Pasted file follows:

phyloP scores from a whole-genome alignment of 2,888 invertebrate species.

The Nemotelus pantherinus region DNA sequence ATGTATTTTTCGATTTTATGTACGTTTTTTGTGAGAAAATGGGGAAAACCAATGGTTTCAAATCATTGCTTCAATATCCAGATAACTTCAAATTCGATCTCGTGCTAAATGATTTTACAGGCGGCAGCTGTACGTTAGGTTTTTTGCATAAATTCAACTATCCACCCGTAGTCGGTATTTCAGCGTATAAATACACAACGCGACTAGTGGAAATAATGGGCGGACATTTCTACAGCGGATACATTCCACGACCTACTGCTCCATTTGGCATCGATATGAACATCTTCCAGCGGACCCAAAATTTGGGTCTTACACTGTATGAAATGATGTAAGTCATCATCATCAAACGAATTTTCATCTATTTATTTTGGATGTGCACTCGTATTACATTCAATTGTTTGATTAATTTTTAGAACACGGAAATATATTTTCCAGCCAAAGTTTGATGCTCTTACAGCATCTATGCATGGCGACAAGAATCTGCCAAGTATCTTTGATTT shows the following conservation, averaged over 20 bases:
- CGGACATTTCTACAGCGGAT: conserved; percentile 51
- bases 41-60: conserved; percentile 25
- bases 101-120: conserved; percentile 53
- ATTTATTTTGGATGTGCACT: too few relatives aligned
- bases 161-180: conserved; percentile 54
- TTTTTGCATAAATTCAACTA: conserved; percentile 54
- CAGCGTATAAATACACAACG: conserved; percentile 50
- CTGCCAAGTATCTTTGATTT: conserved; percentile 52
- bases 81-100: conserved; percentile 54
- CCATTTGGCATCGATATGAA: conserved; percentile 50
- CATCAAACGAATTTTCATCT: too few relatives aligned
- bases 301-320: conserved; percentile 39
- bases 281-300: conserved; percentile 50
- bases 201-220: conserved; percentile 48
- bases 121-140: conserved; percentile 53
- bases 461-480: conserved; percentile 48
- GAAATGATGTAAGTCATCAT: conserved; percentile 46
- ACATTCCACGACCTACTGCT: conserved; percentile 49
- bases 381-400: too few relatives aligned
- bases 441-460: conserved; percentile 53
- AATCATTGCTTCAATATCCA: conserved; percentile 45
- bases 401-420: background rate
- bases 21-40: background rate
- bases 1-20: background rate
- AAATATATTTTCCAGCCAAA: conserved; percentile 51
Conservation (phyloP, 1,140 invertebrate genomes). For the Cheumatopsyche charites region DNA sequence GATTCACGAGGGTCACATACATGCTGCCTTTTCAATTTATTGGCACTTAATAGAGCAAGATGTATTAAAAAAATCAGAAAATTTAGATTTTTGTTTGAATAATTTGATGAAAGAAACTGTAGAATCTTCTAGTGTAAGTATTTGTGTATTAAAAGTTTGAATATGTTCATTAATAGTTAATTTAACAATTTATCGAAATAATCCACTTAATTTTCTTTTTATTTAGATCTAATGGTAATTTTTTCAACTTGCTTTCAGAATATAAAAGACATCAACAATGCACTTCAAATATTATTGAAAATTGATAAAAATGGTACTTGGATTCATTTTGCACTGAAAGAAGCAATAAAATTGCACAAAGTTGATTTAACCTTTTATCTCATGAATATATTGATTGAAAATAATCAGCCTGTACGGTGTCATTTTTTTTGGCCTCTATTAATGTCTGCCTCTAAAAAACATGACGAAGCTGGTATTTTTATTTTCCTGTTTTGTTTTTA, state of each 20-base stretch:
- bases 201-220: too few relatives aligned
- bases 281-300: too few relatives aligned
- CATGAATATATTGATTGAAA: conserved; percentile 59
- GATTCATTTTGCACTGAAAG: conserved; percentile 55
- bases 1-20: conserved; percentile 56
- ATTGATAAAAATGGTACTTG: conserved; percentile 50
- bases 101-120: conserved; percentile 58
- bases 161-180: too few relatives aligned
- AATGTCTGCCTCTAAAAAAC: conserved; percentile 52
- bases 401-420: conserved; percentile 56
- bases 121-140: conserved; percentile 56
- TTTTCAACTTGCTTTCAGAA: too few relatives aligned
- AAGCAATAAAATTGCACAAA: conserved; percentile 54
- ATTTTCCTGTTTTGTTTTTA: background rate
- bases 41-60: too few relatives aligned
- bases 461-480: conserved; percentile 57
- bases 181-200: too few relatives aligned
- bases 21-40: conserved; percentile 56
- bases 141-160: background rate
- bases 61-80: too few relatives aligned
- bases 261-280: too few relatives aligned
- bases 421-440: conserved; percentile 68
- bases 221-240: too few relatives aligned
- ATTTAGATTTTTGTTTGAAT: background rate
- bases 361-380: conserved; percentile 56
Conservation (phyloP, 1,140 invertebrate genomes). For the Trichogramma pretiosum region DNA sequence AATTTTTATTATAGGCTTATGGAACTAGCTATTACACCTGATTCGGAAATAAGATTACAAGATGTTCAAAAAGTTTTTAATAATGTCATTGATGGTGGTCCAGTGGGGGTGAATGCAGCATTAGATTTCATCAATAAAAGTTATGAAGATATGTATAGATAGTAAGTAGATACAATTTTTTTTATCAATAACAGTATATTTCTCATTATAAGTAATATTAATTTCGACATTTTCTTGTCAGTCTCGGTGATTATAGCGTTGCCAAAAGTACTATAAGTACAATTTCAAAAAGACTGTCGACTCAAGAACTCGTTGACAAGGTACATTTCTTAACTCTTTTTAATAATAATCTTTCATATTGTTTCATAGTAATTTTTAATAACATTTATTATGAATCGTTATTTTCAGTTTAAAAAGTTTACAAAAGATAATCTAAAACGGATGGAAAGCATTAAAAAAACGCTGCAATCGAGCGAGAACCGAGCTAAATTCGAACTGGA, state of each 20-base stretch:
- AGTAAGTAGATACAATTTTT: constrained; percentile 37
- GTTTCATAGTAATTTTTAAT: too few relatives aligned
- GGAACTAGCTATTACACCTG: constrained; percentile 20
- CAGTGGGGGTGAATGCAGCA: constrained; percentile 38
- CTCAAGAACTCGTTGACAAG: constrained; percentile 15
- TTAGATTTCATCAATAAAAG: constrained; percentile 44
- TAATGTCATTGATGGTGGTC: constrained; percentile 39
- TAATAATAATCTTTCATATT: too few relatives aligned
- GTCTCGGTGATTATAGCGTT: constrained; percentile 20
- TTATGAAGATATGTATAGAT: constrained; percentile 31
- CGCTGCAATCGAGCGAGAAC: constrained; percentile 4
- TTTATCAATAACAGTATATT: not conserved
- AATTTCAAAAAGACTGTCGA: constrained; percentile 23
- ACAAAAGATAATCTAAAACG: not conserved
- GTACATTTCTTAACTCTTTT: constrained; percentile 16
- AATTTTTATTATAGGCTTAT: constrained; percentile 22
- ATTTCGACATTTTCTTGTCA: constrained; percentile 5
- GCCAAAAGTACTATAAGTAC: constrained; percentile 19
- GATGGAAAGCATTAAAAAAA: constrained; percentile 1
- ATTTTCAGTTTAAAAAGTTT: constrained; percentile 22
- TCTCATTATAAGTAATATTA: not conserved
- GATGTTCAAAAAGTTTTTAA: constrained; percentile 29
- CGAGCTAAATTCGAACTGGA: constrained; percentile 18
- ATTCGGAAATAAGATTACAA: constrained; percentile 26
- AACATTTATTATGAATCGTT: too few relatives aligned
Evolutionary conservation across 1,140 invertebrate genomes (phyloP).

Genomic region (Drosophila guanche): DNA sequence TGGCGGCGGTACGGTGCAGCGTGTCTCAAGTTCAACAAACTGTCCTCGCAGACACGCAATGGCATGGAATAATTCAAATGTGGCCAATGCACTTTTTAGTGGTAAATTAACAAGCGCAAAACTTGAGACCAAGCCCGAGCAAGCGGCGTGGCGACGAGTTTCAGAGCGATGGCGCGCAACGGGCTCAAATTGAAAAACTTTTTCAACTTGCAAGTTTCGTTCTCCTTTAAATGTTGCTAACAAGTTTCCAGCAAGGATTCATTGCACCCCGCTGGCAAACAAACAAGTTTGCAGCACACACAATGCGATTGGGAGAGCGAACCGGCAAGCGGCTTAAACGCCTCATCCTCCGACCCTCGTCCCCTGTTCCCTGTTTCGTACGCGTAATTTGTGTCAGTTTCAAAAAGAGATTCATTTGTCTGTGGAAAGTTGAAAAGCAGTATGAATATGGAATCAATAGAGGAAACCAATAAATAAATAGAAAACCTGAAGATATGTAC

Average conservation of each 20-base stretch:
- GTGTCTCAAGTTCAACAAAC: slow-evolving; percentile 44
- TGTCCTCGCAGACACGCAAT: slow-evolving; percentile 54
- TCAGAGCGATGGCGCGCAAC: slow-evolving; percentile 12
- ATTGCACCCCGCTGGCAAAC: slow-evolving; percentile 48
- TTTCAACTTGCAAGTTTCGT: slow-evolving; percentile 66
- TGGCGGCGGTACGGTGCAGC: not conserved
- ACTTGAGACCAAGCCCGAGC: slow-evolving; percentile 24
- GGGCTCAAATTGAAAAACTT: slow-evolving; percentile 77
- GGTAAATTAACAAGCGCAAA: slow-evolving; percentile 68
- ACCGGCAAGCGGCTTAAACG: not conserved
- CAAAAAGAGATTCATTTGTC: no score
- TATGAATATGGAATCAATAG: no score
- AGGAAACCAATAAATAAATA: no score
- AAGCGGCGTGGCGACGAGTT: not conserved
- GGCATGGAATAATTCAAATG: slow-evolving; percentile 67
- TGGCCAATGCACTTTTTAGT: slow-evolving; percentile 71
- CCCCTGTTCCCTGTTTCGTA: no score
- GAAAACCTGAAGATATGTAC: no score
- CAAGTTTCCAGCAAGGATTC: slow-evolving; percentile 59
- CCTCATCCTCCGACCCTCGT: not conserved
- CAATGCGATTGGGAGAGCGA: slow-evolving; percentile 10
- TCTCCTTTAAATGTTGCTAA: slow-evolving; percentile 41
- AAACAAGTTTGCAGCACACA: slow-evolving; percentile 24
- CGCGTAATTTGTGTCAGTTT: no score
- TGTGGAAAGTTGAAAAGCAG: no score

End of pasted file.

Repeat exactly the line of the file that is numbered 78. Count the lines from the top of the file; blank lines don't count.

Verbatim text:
- ATTCGGAAATAAGATTACAA: constrained; percentile 26